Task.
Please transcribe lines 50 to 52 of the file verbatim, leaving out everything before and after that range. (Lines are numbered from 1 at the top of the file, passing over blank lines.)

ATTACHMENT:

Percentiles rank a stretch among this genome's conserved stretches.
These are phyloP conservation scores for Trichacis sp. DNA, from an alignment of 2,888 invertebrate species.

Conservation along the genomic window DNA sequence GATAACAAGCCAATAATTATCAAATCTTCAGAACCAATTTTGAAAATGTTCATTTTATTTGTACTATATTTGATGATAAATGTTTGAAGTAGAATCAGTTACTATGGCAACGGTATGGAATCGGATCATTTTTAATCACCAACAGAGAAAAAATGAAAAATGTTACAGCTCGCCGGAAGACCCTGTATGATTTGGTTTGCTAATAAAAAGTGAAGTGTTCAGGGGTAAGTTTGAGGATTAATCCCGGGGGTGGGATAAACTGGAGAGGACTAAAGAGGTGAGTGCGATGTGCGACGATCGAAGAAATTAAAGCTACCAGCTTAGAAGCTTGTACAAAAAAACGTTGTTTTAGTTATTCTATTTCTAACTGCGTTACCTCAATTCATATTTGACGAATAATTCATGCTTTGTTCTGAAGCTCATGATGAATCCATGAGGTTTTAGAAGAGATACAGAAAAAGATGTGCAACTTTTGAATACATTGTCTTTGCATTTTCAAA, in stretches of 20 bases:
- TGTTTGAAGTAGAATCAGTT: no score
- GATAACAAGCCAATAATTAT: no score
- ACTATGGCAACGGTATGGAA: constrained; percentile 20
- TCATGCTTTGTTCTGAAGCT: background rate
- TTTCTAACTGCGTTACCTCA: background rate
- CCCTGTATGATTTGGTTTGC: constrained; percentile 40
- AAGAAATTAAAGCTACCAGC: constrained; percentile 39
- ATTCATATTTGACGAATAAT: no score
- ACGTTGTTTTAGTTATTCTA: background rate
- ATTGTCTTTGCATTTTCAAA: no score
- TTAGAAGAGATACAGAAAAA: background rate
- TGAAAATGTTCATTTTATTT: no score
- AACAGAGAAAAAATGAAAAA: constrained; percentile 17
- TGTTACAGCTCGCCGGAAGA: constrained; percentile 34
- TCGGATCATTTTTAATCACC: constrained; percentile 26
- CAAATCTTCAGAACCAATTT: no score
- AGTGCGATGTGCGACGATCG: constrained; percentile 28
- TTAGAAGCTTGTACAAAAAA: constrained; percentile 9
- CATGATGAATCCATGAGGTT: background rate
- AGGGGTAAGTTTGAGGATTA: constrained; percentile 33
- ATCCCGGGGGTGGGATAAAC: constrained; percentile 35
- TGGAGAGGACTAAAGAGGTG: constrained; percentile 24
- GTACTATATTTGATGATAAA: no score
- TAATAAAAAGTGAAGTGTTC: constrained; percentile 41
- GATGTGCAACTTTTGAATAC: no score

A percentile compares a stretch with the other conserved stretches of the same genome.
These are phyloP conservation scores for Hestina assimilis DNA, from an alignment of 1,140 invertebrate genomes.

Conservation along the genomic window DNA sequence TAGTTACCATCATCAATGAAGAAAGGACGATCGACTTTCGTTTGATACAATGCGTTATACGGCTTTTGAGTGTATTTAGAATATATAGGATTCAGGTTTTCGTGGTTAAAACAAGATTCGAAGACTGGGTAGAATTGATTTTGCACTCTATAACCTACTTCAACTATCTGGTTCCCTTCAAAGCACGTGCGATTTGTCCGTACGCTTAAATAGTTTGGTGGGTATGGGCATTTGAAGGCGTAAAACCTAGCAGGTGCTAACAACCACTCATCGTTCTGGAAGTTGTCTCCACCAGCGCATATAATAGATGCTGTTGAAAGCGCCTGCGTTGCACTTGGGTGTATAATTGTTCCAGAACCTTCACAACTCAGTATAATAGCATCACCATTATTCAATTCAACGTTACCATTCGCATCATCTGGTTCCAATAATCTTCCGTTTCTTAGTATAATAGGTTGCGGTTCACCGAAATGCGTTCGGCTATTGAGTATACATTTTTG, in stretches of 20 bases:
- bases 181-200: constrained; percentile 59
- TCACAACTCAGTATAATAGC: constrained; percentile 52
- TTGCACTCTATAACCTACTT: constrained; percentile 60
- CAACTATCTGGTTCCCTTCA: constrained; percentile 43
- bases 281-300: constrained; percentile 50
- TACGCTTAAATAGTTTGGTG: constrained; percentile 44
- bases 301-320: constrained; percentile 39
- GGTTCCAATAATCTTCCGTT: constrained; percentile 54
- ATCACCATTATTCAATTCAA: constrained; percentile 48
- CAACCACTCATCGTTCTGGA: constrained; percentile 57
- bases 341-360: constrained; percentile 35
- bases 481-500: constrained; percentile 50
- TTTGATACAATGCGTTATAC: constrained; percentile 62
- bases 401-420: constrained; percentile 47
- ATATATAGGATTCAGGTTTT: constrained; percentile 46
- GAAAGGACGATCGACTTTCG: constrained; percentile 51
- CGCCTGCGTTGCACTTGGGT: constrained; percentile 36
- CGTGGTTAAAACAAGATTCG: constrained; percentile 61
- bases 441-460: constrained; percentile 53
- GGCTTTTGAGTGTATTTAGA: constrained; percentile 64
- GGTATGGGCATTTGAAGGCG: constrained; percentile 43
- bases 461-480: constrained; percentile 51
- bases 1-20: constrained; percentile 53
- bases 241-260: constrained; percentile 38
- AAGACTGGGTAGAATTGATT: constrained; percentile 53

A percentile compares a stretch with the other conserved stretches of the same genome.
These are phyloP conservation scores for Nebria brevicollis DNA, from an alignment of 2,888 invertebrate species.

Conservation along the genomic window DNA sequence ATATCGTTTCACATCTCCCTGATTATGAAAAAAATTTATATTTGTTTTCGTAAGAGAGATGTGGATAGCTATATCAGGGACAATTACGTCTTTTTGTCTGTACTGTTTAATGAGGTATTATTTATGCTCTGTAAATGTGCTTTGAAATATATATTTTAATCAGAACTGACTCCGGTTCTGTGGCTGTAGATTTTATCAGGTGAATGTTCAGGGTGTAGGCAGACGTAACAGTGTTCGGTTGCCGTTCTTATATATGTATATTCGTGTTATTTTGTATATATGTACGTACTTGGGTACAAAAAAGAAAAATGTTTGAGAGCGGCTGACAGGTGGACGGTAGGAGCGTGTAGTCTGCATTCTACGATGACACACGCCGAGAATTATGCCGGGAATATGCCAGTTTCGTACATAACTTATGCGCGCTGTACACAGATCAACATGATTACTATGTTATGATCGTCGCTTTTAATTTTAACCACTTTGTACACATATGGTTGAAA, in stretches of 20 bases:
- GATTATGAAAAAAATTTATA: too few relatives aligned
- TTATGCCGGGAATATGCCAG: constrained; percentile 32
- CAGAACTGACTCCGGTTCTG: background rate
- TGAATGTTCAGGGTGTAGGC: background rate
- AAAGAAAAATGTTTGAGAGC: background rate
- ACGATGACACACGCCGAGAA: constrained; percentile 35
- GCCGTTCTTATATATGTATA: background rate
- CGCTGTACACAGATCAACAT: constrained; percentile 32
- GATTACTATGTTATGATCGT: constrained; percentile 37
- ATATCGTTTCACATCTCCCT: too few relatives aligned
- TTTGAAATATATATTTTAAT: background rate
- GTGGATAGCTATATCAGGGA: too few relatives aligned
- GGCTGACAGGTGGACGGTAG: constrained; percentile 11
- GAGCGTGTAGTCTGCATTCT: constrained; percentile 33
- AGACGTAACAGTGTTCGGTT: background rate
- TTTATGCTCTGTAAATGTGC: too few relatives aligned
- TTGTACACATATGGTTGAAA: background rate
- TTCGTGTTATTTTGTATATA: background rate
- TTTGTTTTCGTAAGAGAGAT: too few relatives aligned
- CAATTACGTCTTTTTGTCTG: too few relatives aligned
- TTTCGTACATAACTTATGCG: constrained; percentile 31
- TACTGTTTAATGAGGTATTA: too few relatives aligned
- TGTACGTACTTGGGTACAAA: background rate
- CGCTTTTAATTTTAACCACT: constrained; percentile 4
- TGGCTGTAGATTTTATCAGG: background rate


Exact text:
- bases 441-460: constrained; percentile 53
- GGCTTTTGAGTGTATTTAGA: constrained; percentile 64
- GGTATGGGCATTTGAAGGCG: constrained; percentile 43